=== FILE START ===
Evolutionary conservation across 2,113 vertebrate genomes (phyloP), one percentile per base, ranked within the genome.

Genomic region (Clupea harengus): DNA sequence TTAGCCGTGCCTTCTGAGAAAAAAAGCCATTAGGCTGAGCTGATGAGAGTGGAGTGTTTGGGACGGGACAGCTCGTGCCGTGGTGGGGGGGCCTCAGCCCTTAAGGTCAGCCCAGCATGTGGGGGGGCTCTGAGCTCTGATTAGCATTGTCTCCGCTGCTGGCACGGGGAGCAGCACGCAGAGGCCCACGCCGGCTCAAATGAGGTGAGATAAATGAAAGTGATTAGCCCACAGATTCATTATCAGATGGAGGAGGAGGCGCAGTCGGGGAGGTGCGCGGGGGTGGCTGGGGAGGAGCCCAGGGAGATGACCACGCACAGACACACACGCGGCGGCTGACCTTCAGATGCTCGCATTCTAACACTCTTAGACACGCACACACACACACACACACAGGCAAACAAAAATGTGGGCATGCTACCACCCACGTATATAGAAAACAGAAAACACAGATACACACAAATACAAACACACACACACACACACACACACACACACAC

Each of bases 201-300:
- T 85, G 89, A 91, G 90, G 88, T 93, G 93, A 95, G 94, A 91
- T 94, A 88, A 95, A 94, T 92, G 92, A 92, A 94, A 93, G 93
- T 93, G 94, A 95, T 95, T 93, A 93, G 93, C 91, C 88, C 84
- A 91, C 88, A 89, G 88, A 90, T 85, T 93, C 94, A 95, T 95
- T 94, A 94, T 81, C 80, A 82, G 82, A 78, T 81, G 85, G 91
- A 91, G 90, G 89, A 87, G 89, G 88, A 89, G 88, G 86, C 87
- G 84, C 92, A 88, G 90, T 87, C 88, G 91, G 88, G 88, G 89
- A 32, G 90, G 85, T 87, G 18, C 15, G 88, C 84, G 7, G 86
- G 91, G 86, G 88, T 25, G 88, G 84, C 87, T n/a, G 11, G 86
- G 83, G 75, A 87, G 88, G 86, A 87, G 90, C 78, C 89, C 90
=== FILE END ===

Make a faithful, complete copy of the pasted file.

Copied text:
Evolutionary conservation across 2,113 vertebrate genomes (phyloP), one percentile per base, ranked within the genome.

Genomic region (Clupea harengus): DNA sequence TTAGCCGTGCCTTCTGAGAAAAAAAGCCATTAGGCTGAGCTGATGAGAGTGGAGTGTTTGGGACGGGACAGCTCGTGCCGTGGTGGGGGGGCCTCAGCCCTTAAGGTCAGCCCAGCATGTGGGGGGGCTCTGAGCTCTGATTAGCATTGTCTCCGCTGCTGGCACGGGGAGCAGCACGCAGAGGCCCACGCCGGCTCAAATGAGGTGAGATAAATGAAAGTGATTAGCCCACAGATTCATTATCAGATGGAGGAGGAGGCGCAGTCGGGGAGGTGCGCGGGGGTGGCTGGGGAGGAGCCCAGGGAGATGACCACGCACAGACACACACGCGGCGGCTGACCTTCAGATGCTCGCATTCTAACACTCTTAGACACGCACACACACACACACACACAGGCAAACAAAAATGTGGGCATGCTACCACCCACGTATATAGAAAACAGAAAACACAGATACACACAAATACAAACACACACACACACACACACACACACACACAC

Each of bases 201-300:
- T 85, G 89, A 91, G 90, G 88, T 93, G 93, A 95, G 94, A 91
- T 94, A 88, A 95, A 94, T 92, G 92, A 92, A 94, A 93, G 93
- T 93, G 94, A 95, T 95, T 93, A 93, G 93, C 91, C 88, C 84
- A 91, C 88, A 89, G 88, A 90, T 85, T 93, C 94, A 95, T 95
- T 94, A 94, T 81, C 80, A 82, G 82, A 78, T 81, G 85, G 91
- A 91, G 90, G 89, A 87, G 89, G 88, A 89, G 88, G 86, C 87
- G 84, C 92, A 88, G 90, T 87, C 88, G 91, G 88, G 88, G 89
- A 32, G 90, G 85, T 87, G 18, C 15, G 88, C 84, G 7, G 86
- G 91, G 86, G 88, T 25, G 88, G 84, C 87, T n/a, G 11, G 86
- G 83, G 75, A 87, G 88, G 86, A 87, G 90, C 78, C 89, C 90